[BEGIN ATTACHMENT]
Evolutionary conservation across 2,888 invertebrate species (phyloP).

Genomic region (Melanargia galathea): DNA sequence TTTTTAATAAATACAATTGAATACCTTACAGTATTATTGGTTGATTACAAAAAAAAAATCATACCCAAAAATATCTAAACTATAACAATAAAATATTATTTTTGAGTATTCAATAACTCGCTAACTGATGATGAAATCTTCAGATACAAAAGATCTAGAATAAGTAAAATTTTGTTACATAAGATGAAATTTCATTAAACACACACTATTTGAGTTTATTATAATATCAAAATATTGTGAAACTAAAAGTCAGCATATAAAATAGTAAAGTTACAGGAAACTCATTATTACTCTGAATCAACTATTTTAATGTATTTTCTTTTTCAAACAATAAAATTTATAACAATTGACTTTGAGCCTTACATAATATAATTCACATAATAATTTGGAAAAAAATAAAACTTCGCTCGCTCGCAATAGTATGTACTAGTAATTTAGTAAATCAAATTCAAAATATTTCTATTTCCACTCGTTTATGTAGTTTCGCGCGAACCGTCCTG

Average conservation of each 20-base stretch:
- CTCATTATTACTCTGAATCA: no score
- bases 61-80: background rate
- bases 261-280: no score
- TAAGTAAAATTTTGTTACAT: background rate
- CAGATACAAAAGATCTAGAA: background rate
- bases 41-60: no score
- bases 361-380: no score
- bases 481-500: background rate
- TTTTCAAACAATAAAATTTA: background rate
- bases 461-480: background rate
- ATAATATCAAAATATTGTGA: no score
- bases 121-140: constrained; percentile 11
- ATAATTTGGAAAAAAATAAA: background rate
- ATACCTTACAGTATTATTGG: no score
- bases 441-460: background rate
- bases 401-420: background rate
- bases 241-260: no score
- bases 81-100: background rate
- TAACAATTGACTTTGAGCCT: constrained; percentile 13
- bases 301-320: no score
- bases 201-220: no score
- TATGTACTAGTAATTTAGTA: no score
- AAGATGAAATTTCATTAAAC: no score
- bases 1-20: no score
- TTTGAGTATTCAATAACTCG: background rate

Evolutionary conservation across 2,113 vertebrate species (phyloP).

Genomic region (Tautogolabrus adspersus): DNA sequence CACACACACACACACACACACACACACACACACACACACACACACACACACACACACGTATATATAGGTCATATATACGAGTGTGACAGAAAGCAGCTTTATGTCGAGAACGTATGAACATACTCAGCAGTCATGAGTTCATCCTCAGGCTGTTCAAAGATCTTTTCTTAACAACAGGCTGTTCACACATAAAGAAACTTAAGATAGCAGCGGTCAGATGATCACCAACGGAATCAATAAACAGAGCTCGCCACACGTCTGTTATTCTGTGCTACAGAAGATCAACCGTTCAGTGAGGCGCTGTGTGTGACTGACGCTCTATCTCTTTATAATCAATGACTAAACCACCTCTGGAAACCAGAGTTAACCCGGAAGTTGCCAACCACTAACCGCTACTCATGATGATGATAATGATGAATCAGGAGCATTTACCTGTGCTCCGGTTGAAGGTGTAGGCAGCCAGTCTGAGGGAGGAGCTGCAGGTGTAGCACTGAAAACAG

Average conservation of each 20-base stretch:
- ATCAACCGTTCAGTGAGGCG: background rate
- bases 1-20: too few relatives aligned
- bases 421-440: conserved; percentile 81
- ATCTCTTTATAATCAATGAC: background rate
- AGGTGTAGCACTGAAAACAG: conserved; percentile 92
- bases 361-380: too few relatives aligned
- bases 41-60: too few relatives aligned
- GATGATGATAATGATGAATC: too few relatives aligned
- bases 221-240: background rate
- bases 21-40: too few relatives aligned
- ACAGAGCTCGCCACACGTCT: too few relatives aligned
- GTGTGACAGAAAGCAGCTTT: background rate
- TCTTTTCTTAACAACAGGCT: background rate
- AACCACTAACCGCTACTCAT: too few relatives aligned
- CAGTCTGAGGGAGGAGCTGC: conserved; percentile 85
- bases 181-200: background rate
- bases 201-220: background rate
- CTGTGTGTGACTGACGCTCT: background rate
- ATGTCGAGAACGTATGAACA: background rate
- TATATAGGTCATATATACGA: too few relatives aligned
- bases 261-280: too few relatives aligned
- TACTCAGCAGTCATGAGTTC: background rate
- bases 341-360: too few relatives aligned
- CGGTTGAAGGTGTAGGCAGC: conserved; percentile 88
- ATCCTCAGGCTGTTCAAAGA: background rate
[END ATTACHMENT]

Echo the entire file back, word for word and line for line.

Evolutionary conservation across 2,888 invertebrate species (phyloP).

Genomic region (Melanargia galathea): DNA sequence TTTTTAATAAATACAATTGAATACCTTACAGTATTATTGGTTGATTACAAAAAAAAAATCATACCCAAAAATATCTAAACTATAACAATAAAATATTATTTTTGAGTATTCAATAACTCGCTAACTGATGATGAAATCTTCAGATACAAAAGATCTAGAATAAGTAAAATTTTGTTACATAAGATGAAATTTCATTAAACACACACTATTTGAGTTTATTATAATATCAAAATATTGTGAAACTAAAAGTCAGCATATAAAATAGTAAAGTTACAGGAAACTCATTATTACTCTGAATCAACTATTTTAATGTATTTTCTTTTTCAAACAATAAAATTTATAACAATTGACTTTGAGCCTTACATAATATAATTCACATAATAATTTGGAAAAAAATAAAACTTCGCTCGCTCGCAATAGTATGTACTAGTAATTTAGTAAATCAAATTCAAAATATTTCTATTTCCACTCGTTTATGTAGTTTCGCGCGAACCGTCCTG

Average conservation of each 20-base stretch:
- CTCATTATTACTCTGAATCA: no score
- bases 61-80: background rate
- bases 261-280: no score
- TAAGTAAAATTTTGTTACAT: background rate
- CAGATACAAAAGATCTAGAA: background rate
- bases 41-60: no score
- bases 361-380: no score
- bases 481-500: background rate
- TTTTCAAACAATAAAATTTA: background rate
- bases 461-480: background rate
- ATAATATCAAAATATTGTGA: no score
- bases 121-140: constrained; percentile 11
- ATAATTTGGAAAAAAATAAA: background rate
- ATACCTTACAGTATTATTGG: no score
- bases 441-460: background rate
- bases 401-420: background rate
- bases 241-260: no score
- bases 81-100: background rate
- TAACAATTGACTTTGAGCCT: constrained; percentile 13
- bases 301-320: no score
- bases 201-220: no score
- TATGTACTAGTAATTTAGTA: no score
- AAGATGAAATTTCATTAAAC: no score
- bases 1-20: no score
- TTTGAGTATTCAATAACTCG: background rate

Evolutionary conservation across 2,113 vertebrate species (phyloP).

Genomic region (Tautogolabrus adspersus): DNA sequence CACACACACACACACACACACACACACACACACACACACACACACACACACACACACGTATATATAGGTCATATATACGAGTGTGACAGAAAGCAGCTTTATGTCGAGAACGTATGAACATACTCAGCAGTCATGAGTTCATCCTCAGGCTGTTCAAAGATCTTTTCTTAACAACAGGCTGTTCACACATAAAGAAACTTAAGATAGCAGCGGTCAGATGATCACCAACGGAATCAATAAACAGAGCTCGCCACACGTCTGTTATTCTGTGCTACAGAAGATCAACCGTTCAGTGAGGCGCTGTGTGTGACTGACGCTCTATCTCTTTATAATCAATGACTAAACCACCTCTGGAAACCAGAGTTAACCCGGAAGTTGCCAACCACTAACCGCTACTCATGATGATGATAATGATGAATCAGGAGCATTTACCTGTGCTCCGGTTGAAGGTGTAGGCAGCCAGTCTGAGGGAGGAGCTGCAGGTGTAGCACTGAAAACAG

Average conservation of each 20-base stretch:
- ATCAACCGTTCAGTGAGGCG: background rate
- bases 1-20: too few relatives aligned
- bases 421-440: conserved; percentile 81
- ATCTCTTTATAATCAATGAC: background rate
- AGGTGTAGCACTGAAAACAG: conserved; percentile 92
- bases 361-380: too few relatives aligned
- bases 41-60: too few relatives aligned
- GATGATGATAATGATGAATC: too few relatives aligned
- bases 221-240: background rate
- bases 21-40: too few relatives aligned
- ACAGAGCTCGCCACACGTCT: too few relatives aligned
- GTGTGACAGAAAGCAGCTTT: background rate
- TCTTTTCTTAACAACAGGCT: background rate
- AACCACTAACCGCTACTCAT: too few relatives aligned
- CAGTCTGAGGGAGGAGCTGC: conserved; percentile 85
- bases 181-200: background rate
- bases 201-220: background rate
- CTGTGTGTGACTGACGCTCT: background rate
- ATGTCGAGAACGTATGAACA: background rate
- TATATAGGTCATATATACGA: too few relatives aligned
- bases 261-280: too few relatives aligned
- TACTCAGCAGTCATGAGTTC: background rate
- bases 341-360: too few relatives aligned
- CGGTTGAAGGTGTAGGCAGC: conserved; percentile 88
- ATCCTCAGGCTGTTCAAAGA: background rate